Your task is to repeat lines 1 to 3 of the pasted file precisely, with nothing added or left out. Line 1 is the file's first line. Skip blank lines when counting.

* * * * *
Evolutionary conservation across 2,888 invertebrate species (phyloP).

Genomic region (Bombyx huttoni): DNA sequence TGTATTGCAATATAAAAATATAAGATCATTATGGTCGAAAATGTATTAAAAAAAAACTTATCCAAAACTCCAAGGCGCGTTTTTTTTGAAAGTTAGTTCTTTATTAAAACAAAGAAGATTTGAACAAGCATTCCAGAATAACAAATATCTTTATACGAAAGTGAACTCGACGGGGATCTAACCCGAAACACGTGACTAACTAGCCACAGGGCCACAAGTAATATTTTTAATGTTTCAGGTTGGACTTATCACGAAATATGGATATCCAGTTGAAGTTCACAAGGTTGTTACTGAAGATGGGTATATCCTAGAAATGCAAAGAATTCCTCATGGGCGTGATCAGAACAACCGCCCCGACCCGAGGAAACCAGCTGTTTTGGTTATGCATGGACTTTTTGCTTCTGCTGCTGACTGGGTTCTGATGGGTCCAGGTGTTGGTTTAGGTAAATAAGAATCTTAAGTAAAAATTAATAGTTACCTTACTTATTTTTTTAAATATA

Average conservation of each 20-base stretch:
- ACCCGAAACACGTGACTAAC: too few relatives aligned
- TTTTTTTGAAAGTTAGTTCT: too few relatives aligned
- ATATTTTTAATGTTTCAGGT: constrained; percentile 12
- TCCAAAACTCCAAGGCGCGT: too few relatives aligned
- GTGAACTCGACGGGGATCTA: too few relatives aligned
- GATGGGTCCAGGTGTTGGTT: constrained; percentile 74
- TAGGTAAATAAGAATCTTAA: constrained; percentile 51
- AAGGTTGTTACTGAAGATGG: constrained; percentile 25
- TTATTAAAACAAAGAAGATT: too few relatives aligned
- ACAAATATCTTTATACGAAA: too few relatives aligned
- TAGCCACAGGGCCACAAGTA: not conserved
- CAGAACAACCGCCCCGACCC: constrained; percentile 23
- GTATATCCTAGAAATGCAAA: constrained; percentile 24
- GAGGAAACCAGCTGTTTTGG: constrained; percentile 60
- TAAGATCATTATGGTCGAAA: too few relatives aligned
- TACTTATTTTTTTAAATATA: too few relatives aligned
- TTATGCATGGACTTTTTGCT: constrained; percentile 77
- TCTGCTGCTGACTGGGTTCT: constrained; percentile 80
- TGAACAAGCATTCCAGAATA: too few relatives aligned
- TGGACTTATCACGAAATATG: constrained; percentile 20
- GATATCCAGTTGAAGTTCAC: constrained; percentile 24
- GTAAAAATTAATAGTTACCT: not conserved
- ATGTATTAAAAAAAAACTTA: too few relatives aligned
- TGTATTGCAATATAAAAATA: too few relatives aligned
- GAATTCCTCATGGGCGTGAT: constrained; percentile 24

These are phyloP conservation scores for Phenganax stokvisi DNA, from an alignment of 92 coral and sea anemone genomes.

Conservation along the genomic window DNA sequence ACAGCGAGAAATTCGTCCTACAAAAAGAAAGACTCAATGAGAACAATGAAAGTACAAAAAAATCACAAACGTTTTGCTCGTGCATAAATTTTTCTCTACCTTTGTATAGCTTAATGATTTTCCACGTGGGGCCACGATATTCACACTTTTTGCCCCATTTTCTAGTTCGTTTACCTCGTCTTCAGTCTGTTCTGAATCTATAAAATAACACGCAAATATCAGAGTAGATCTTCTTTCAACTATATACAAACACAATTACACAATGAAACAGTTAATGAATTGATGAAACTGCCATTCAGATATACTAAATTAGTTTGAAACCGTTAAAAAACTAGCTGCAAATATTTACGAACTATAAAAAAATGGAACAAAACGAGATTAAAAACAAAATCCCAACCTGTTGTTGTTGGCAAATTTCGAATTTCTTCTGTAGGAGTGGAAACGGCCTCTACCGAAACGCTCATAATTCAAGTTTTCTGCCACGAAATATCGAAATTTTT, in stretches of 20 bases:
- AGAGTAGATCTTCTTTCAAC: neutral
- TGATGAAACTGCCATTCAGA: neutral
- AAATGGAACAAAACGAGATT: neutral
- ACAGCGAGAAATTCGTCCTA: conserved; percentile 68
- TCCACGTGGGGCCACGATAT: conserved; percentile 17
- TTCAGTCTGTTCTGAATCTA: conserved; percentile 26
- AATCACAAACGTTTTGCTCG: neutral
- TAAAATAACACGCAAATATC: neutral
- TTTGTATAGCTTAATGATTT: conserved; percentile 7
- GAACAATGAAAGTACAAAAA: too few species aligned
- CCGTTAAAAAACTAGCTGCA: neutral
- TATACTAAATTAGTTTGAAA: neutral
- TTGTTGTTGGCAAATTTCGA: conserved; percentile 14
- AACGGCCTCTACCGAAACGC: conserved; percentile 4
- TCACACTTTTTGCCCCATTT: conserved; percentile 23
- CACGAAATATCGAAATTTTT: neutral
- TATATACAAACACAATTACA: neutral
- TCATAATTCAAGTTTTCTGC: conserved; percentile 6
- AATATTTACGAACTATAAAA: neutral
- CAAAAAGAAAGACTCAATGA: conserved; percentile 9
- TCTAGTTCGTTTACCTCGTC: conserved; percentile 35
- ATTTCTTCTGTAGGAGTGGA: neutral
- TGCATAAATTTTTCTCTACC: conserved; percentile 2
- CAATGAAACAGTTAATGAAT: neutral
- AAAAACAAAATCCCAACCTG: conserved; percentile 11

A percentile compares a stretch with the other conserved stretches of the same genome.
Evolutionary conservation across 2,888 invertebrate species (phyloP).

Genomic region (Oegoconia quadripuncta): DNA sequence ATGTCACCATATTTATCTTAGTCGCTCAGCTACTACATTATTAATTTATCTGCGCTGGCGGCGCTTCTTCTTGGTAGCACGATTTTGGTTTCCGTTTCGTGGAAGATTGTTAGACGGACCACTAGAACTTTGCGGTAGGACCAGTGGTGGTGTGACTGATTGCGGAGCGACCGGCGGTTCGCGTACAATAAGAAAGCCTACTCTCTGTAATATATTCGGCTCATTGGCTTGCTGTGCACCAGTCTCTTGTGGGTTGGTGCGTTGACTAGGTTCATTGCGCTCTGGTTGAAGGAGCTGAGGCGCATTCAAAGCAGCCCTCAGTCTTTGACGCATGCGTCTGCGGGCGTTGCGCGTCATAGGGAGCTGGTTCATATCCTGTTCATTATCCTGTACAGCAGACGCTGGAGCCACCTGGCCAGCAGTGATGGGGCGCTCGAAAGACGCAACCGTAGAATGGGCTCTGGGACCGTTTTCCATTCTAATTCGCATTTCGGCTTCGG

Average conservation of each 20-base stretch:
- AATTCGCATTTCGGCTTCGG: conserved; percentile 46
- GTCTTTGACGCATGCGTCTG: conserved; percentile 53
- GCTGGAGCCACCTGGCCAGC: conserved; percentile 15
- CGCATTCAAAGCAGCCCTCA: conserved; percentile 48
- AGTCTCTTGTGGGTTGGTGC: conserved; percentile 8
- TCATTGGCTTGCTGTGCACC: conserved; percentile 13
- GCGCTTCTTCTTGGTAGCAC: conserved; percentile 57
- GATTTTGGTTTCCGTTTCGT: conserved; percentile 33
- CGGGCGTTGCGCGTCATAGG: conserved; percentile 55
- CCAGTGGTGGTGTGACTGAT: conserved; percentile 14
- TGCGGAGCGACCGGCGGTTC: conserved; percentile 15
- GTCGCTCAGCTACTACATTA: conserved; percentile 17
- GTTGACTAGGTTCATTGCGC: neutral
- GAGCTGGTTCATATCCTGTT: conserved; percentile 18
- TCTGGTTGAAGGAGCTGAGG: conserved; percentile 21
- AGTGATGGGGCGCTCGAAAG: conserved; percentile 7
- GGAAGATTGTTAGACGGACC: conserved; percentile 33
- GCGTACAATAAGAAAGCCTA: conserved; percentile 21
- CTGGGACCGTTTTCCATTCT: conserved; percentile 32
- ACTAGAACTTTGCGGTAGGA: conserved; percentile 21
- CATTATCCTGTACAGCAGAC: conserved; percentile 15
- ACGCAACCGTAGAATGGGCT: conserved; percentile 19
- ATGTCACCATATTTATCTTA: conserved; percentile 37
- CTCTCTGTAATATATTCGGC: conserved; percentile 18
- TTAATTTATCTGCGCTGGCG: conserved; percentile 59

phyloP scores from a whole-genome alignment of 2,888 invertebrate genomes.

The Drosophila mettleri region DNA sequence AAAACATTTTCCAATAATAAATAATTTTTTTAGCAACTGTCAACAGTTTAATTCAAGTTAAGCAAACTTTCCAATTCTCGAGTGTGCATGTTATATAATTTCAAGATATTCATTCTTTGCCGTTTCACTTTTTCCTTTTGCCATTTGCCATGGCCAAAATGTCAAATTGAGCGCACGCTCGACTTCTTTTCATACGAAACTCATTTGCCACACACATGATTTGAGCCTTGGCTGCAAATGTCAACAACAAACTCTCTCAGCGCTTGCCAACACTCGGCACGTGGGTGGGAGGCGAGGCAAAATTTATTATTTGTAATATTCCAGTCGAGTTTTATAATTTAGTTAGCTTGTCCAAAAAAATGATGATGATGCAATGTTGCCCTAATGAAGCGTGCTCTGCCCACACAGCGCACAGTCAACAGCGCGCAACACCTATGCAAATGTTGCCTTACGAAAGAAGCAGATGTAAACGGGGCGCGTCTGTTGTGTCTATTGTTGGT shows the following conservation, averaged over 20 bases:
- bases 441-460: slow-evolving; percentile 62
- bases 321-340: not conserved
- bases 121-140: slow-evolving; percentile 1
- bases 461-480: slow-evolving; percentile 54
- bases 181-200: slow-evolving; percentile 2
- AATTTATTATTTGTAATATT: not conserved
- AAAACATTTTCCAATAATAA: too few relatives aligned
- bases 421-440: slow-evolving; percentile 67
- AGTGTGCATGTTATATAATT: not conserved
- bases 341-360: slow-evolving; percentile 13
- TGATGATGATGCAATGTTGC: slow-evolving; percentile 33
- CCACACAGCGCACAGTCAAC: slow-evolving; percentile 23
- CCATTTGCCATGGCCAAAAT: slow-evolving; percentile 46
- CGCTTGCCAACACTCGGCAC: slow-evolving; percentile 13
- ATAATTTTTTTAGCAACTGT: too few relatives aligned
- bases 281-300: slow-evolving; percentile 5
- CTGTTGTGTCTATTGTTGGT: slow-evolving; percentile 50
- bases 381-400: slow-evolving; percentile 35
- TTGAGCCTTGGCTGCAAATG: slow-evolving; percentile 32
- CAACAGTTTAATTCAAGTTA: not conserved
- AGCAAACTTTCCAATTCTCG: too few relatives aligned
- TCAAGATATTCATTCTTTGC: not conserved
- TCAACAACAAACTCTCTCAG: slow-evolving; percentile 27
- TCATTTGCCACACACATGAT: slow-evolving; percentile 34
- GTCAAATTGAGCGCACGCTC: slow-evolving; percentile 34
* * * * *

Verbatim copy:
Evolutionary conservation across 2,888 invertebrate species (phyloP).

Genomic region (Bombyx huttoni): DNA sequence TGTATTGCAATATAAAAATATAAGATCATTATGGTCGAAAATGTATTAAAAAAAAACTTATCCAAAACTCCAAGGCGCGTTTTTTTTGAAAGTTAGTTCTTTATTAAAACAAAGAAGATTTGAACAAGCATTCCAGAATAACAAATATCTTTATACGAAAGTGAACTCGACGGGGATCTAACCCGAAACACGTGACTAACTAGCCACAGGGCCACAAGTAATATTTTTAATGTTTCAGGTTGGACTTATCACGAAATATGGATATCCAGTTGAAGTTCACAAGGTTGTTACTGAAGATGGGTATATCCTAGAAATGCAAAGAATTCCTCATGGGCGTGATCAGAACAACCGCCCCGACCCGAGGAAACCAGCTGTTTTGGTTATGCATGGACTTTTTGCTTCTGCTGCTGACTGGGTTCTGATGGGTCCAGGTGTTGGTTTAGGTAAATAAGAATCTTAAGTAAAAATTAATAGTTACCTTACTTATTTTTTTAAATATA

Average conservation of each 20-base stretch: